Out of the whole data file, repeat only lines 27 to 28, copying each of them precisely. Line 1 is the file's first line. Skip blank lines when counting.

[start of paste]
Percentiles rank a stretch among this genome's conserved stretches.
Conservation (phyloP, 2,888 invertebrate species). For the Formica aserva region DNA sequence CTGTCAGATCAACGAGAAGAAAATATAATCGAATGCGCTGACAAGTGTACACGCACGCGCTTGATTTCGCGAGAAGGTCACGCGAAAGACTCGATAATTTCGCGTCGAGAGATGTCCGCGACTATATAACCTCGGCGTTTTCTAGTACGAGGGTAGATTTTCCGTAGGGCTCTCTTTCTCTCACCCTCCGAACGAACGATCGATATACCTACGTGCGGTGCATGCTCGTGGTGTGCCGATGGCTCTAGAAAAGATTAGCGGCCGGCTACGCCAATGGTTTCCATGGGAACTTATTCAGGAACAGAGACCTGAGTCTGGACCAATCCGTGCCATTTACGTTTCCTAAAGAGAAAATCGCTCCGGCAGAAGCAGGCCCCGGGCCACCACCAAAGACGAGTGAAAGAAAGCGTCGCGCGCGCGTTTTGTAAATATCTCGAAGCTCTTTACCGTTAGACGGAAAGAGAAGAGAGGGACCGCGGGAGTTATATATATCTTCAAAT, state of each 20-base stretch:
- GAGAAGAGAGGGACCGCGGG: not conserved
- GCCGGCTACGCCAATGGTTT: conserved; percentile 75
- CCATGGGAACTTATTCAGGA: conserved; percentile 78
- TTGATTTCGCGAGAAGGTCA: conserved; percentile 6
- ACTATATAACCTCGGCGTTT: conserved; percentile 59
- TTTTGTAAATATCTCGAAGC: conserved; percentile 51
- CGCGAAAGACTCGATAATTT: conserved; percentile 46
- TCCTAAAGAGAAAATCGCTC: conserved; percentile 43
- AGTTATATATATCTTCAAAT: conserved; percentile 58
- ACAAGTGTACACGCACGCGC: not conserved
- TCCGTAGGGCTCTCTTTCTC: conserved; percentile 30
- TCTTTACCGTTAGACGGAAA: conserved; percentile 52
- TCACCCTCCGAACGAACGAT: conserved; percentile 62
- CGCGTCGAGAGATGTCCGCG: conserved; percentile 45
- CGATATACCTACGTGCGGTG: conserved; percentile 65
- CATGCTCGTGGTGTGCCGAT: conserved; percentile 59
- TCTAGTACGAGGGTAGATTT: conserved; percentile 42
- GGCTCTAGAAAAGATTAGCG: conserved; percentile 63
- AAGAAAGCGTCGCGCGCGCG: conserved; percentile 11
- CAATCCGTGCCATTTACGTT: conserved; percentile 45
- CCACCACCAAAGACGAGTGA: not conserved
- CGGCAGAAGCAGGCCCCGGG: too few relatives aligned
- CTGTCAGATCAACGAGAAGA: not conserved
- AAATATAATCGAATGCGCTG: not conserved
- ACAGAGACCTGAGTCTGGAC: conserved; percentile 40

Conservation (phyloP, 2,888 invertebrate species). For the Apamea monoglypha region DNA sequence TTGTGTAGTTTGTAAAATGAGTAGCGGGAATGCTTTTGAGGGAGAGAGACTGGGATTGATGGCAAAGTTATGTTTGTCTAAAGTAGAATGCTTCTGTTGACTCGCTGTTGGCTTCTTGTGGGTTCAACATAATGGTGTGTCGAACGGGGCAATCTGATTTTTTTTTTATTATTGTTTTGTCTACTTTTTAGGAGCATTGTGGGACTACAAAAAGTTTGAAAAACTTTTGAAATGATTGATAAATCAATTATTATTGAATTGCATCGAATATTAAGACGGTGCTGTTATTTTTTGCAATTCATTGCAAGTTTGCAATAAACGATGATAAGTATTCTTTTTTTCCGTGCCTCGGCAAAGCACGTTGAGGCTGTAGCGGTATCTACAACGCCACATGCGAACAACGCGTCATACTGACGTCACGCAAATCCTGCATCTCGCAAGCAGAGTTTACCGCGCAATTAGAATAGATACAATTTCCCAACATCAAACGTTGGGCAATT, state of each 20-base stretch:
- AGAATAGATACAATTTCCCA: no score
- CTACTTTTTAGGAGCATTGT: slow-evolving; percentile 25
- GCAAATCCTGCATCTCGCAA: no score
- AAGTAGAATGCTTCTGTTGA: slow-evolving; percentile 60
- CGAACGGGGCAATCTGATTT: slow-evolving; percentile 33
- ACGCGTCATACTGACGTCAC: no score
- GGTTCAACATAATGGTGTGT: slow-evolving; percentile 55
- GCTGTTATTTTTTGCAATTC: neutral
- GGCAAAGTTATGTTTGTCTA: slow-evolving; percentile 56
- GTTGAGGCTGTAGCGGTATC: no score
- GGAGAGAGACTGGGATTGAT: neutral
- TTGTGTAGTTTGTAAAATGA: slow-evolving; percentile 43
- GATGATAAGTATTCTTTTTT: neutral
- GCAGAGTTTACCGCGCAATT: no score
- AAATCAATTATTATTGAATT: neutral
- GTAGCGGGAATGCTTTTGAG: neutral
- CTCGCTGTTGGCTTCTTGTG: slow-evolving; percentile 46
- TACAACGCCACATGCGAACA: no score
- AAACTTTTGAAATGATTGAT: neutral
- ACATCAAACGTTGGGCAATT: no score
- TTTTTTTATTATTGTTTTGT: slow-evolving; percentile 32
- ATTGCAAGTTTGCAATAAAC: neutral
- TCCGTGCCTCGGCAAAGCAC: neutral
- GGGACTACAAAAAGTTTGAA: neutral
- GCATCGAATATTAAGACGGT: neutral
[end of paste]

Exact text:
- ACAGAGACCTGAGTCTGGAC: conserved; percentile 40

Conservation (phyloP, 2,888 invertebrate species). For the Apamea monoglypha region DNA sequence TTGTGTAGTTTGTAAAATGAGTAGCGGGAATGCTTTTGAGGGAGAGAGACTGGGATTGATGGCAAAGTTATGTTTGTCTAAAGTAGAATGCTTCTGTTGACTCGCTGTTGGCTTCTTGTGGGTTCAACATAATGGTGTGTCGAACGGGGCAATCTGATTTTTTTTTTATTATTGTTTTGTCTACTTTTTAGGAGCATTGTGGGACTACAAAAAGTTTGAAAAACTTTTGAAATGATTGATAAATCAATTATTATTGAATTGCATCGAATATTAAGACGGTGCTGTTATTTTTTGCAATTCATTGCAAGTTTGCAATAAACGATGATAAGTATTCTTTTTTTCCGTGCCTCGGCAAAGCACGTTGAGGCTGTAGCGGTATCTACAACGCCACATGCGAACAACGCGTCATACTGACGTCACGCAAATCCTGCATCTCGCAAGCAGAGTTTACCGCGCAATTAGAATAGATACAATTTCCCAACATCAAACGTTGGGCAATT, state of each 20-base stretch: